President Obama will host a meeting for a number of large company CEOs in Washington this week. The heads of Google (NASDAQ: GOOG), Cisco (NASDAQ: CSCO), IBM (NYSE: IBM), and PepsiCo (NYSE: PEP), among others, will be in attendance. It is probably not an accident that most of the chief executives who will come head companies with tens of billions of dollars on their balance sheets. President Obama would like to see this money at work in the economy rather than in the treasuries of America’s largest corporations.
It makes sense the president would want to push to get more corporate cash into circulation in the broader economy. Such an action might create jobs and stimulate capital expenditures. These two actions are among the very small number of avenues that could help curb unemployment. The federal government has not had success in this area. The private sector may be able to solve the problem, at least modestly. The president may discuss the tax benefits of hiring and business investment. His comments will fall on deaf ears.
The president will not get large companies to do what shareholders and critics of cash-heavy corporate balance sheets have not been able to do. Firms such as Google have used some of their cash for acquisitions. There is an argument that M&A activity actually destroys jobs because the integration of small firms into large ones often means job cuts to create operational efficiency.
Some large companies have also used their cash balances to increase dividends and fund stock buybacks. These activities do nothing beyond returning capital to shareholders. Those shareholders may be richer, but there is not much promise that they will use the money to create jobs or other investment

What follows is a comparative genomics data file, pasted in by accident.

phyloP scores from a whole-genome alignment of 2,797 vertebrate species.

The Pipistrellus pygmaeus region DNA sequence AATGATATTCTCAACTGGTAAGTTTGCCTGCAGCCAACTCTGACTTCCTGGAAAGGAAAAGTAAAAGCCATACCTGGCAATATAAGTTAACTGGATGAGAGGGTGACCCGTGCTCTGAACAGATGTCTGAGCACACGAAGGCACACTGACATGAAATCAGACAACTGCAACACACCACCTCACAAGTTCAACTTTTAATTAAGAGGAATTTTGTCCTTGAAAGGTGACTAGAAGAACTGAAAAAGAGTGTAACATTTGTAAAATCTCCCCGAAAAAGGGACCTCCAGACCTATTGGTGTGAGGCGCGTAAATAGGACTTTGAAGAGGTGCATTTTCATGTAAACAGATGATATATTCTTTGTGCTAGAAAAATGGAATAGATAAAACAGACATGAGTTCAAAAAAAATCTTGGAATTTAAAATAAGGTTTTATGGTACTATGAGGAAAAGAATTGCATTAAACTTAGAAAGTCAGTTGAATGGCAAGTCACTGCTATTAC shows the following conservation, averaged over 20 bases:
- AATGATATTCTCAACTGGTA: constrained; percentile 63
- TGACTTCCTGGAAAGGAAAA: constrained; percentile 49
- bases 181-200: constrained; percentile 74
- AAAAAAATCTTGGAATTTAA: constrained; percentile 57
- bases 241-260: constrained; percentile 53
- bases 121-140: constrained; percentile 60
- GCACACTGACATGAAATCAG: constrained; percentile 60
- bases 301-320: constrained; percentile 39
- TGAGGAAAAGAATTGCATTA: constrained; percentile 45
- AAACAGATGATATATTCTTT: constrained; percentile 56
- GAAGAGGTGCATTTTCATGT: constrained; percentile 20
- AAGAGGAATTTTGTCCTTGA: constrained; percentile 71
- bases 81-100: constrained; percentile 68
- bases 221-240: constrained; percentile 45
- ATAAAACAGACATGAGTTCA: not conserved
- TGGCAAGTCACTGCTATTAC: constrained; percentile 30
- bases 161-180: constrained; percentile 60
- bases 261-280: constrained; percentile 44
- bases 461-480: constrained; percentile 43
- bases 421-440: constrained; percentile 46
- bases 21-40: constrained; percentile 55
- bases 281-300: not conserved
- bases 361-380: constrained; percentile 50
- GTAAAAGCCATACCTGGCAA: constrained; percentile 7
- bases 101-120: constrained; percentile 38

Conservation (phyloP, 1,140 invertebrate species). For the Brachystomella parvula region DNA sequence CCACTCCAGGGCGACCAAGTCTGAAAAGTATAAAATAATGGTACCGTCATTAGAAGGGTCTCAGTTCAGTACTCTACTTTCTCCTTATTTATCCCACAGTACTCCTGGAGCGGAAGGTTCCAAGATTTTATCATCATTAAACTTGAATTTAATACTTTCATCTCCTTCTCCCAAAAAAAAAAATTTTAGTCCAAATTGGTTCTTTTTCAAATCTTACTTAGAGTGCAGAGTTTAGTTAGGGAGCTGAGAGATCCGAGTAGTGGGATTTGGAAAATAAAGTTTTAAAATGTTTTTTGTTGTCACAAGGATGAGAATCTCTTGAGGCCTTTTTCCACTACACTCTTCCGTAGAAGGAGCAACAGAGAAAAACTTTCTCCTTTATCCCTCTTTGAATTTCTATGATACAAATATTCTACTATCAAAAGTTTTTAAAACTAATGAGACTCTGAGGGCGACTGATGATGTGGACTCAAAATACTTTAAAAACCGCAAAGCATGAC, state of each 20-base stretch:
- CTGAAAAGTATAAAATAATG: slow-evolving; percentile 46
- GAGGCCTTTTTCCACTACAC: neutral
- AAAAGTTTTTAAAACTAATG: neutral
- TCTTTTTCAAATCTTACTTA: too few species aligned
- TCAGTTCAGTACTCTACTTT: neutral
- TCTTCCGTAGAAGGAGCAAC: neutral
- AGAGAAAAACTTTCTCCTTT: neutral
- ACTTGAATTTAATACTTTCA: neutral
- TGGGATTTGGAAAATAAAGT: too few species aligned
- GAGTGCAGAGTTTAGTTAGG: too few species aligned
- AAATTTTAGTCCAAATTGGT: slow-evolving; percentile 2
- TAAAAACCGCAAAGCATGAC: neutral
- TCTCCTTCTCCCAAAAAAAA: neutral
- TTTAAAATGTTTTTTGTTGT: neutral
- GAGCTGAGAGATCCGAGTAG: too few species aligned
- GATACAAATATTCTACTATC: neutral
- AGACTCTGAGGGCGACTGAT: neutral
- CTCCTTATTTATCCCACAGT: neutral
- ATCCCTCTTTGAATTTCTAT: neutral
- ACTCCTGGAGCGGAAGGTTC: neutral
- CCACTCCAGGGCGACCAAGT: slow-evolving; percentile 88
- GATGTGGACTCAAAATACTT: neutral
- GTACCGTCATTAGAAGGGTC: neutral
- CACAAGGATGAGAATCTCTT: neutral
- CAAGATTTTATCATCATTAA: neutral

Steve Jobs of Apple (NASDAQ: AAPL) will not be at the CEO summit. His company is famous for retaining the cash in its balance sheet that its operations generate. The money is not used for dividends or buybacks. The cash is rarely used for acquisitions. Jobs and his board almost certainly do not need the money to help the company in another economic downturn. Apple is too successful to worry about that.
Apple has decided to keep its cash because it can. The board does not need to give any explanation beyond that. The same is true of the companies that will attend the Obama summit. They have already decided that such investments will do them no good, even if they might help the solve the president’s problem.
Douglas A. McIntyre